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    A field survey of the seasonal variation of microcystin (MC) concentration was performed in Gonghu Bay (a total of 15 sampling sites) of Lake Taihu from January to December 2008. Microcystis spp. biomass and intra-/extracellular MCs were significantly correlated with water temperature, suggesting the importance of temperature in cyanobacterial blooming in the lake. Higher MC concentration was found in summer and autumn, and peaks of Microcystis biomass and intra-/extracellular MC concentrations were all present in October. Spatially, risk of MCs was higher in littoral zones than in the pelagic area. There were significant correlations between N or P concentrations, and Microcystis biomass or MC content, suggesting that N and P levels affected MC production through influencing Microcystis biomass. Intra-/extracellular MCs and Microcystis biomass had negative exponential relationships with TN:TP, and the maximum values all occurred when TN:TP was <25. Multivariate analyses by PCCA indicated that intra- and extracellular MC concentrations had better correlations with biological factors (such as Microcystis biomass and chl-a) than with physicochemical factors. The maximum MC concentration reached up to 17 mu g/L MC-LReq, considerably higher than the drinking water safety standard (1 mu g/L) recommended by the WHO. So it is necessary to take measures to reduce the exposure risk of cyanobacterial toxins to human beings

    Assessment effects of cage culture on nitrogen and phosphorus dynamics in relation to fallowing in a shallow lake in China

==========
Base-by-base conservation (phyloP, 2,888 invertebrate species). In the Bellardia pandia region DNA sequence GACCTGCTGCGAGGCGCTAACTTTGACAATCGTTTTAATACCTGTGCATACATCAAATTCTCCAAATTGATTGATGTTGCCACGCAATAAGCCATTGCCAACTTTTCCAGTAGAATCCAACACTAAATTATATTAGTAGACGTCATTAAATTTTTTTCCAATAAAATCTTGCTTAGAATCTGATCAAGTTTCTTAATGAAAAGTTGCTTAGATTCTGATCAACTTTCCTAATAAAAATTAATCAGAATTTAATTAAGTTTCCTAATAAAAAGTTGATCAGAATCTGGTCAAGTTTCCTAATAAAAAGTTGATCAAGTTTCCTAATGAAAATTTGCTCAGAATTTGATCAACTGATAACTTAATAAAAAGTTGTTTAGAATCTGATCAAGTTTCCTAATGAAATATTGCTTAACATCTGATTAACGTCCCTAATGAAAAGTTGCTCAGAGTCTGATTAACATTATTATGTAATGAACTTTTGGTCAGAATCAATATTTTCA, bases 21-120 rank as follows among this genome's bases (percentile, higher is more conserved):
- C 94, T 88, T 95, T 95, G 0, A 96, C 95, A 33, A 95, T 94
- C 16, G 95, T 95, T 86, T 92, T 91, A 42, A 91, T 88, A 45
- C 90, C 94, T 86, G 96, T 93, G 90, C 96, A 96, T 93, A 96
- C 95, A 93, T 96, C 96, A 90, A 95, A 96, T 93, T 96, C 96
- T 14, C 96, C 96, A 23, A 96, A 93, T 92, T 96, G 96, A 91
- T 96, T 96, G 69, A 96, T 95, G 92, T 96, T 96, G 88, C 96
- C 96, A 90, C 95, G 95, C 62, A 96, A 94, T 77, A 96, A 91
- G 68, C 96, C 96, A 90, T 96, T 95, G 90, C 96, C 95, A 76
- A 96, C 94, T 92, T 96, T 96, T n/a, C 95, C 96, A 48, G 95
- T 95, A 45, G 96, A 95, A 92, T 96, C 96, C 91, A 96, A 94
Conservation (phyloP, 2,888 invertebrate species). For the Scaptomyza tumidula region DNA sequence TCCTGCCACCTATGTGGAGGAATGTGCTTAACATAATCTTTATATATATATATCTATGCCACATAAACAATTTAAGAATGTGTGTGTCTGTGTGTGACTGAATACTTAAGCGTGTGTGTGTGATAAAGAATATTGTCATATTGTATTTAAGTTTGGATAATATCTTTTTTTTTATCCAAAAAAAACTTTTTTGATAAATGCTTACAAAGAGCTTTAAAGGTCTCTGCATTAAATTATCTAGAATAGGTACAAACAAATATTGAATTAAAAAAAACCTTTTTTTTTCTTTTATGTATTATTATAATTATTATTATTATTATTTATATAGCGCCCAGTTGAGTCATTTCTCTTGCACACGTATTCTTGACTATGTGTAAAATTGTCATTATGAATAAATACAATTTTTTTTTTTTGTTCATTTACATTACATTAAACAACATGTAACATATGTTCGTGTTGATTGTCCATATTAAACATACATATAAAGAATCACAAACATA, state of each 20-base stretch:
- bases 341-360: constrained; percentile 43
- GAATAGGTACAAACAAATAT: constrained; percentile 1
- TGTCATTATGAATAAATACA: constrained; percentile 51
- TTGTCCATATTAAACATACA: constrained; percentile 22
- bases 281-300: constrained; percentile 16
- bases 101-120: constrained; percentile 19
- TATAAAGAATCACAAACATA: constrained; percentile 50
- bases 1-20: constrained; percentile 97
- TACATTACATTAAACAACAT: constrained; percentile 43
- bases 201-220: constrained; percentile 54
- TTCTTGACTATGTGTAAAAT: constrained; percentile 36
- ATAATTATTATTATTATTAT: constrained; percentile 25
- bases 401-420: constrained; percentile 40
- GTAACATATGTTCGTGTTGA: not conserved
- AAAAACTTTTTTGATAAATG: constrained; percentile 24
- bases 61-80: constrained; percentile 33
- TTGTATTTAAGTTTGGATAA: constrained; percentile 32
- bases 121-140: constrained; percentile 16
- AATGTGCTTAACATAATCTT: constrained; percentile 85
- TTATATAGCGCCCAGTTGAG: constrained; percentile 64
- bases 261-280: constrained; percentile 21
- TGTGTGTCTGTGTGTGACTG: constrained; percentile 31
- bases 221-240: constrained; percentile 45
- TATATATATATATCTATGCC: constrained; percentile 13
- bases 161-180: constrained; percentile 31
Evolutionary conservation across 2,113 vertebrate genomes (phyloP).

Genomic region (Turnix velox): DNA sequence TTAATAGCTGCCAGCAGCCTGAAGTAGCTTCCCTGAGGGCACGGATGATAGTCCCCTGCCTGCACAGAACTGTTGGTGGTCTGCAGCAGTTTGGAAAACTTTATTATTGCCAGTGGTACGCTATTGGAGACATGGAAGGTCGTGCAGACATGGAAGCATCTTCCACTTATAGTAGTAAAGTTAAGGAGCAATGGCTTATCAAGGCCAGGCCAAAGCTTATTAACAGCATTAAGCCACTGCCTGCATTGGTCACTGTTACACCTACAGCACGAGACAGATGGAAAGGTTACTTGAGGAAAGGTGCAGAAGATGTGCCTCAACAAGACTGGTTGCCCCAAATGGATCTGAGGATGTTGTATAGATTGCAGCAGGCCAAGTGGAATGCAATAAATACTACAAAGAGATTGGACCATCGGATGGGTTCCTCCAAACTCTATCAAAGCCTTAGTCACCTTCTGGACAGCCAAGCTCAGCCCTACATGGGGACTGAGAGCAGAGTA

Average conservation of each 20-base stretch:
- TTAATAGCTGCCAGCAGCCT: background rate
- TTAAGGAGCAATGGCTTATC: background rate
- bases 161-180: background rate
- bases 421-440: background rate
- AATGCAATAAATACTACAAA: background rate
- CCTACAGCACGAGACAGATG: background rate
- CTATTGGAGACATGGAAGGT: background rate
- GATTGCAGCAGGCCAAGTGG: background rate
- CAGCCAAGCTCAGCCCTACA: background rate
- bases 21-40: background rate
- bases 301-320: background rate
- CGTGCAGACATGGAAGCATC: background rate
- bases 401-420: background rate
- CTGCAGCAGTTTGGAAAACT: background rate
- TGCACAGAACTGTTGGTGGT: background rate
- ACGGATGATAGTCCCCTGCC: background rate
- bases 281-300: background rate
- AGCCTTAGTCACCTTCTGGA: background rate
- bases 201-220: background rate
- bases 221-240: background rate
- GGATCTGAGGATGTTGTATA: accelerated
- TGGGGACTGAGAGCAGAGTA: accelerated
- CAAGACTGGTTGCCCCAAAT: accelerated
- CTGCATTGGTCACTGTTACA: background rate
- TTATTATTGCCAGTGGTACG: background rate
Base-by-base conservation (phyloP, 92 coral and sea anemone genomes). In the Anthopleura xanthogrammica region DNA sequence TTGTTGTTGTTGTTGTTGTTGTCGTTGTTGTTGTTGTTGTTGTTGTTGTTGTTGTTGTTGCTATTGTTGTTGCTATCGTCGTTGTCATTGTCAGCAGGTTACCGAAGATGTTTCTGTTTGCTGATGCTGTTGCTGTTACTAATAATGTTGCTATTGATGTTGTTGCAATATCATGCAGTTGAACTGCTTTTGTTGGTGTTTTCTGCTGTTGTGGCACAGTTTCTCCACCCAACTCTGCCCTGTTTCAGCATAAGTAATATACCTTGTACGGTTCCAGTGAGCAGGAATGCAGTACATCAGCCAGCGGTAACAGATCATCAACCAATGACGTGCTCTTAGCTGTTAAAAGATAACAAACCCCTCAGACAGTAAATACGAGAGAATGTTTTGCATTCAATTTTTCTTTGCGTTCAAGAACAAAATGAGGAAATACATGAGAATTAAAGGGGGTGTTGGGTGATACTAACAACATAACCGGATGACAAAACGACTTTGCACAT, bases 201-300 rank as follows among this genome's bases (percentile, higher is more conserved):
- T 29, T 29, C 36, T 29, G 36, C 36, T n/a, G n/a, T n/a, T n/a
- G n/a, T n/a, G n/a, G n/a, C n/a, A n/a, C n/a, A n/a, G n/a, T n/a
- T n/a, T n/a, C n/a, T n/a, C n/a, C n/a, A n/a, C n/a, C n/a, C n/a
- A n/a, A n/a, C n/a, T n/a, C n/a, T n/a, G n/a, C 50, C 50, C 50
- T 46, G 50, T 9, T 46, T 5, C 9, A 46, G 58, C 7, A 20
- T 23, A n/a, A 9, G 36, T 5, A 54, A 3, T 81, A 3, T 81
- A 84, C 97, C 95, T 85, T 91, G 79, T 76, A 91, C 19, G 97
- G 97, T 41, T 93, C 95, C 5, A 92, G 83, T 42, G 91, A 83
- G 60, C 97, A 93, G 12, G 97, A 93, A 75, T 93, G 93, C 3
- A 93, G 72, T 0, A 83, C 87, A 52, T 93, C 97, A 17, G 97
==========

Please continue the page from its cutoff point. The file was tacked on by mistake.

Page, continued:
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    Nitrogen and phosphorus dynamics in relation to fallowing in a fish cage farm was investigated in a shallow lake in China. Four sampling sites were set: beneath the cages, at the cage sides, and 50 and 100 m east of the cage farm. Total nitrogen (TN) and total phosphorus (TP) in lake water and sediment were analyzed during a 2-year rearing cycle. The cage culture had a fish yield of 16.3-39.2 tonnes in the study period. Based on the mass balance equation, 1533-3084 kg TN and 339-697 kg TP were contributed to the lake environment. Nitrogen and phosphorous concentrations showed greater increase in the first culture period than in the second rearing cycle. No obvious changes were found at the sampling sites 50 and 100 m east of the cages during the study periods. Main impacts were found close to the cages (beneath the cages and at the cage side); the sampling points at the cage side showed relatively high TN and TP sedimentation. After 3 months of fallowing, water TN and TP decreased significantly but the sediment TN and TP contents remained high. Therefore, recovery seems to happen during fallowing but attention should be paid to whether the culture continues to operate in the future.Nitrogen and phosphorus dynamics in relation to fallowing in a fish cage farm was investigated in a shallow lake in China. Four sampling sites were set: beneath the cages, at the cage sides, and 50 and 100 m east of the cage farm. Total nitrogen (TN) and total phosphorus (TP) in lake water and sediment were analyzed during a 2-year rearing cycle. The cage culture had a fish yield of 16.3-39.2 tonnes in the study period. Based on the mass balance equation, 1533-3084 kg TN and 339-697 kg TP were contributed to the lake environment. Nitrogen and phosphorous concentrations showed greater increase in the first culture period than in the second rearing cycle. No obvious changes were found at the sampling sites 50 and 100 m east of the cages during the study periods. Main impacts were found close to the cages (beneath the cages and at the cage side); the sampling points at the cage side showed relatively high TN and TP sedimentation. After 3 months of fallowing, water TN and TP decreased significantly but the sediment TN and TP contents remained high. Therefore, recovery seems to happen during fallowing but attention should be paid to whether the culture continues to operate in the future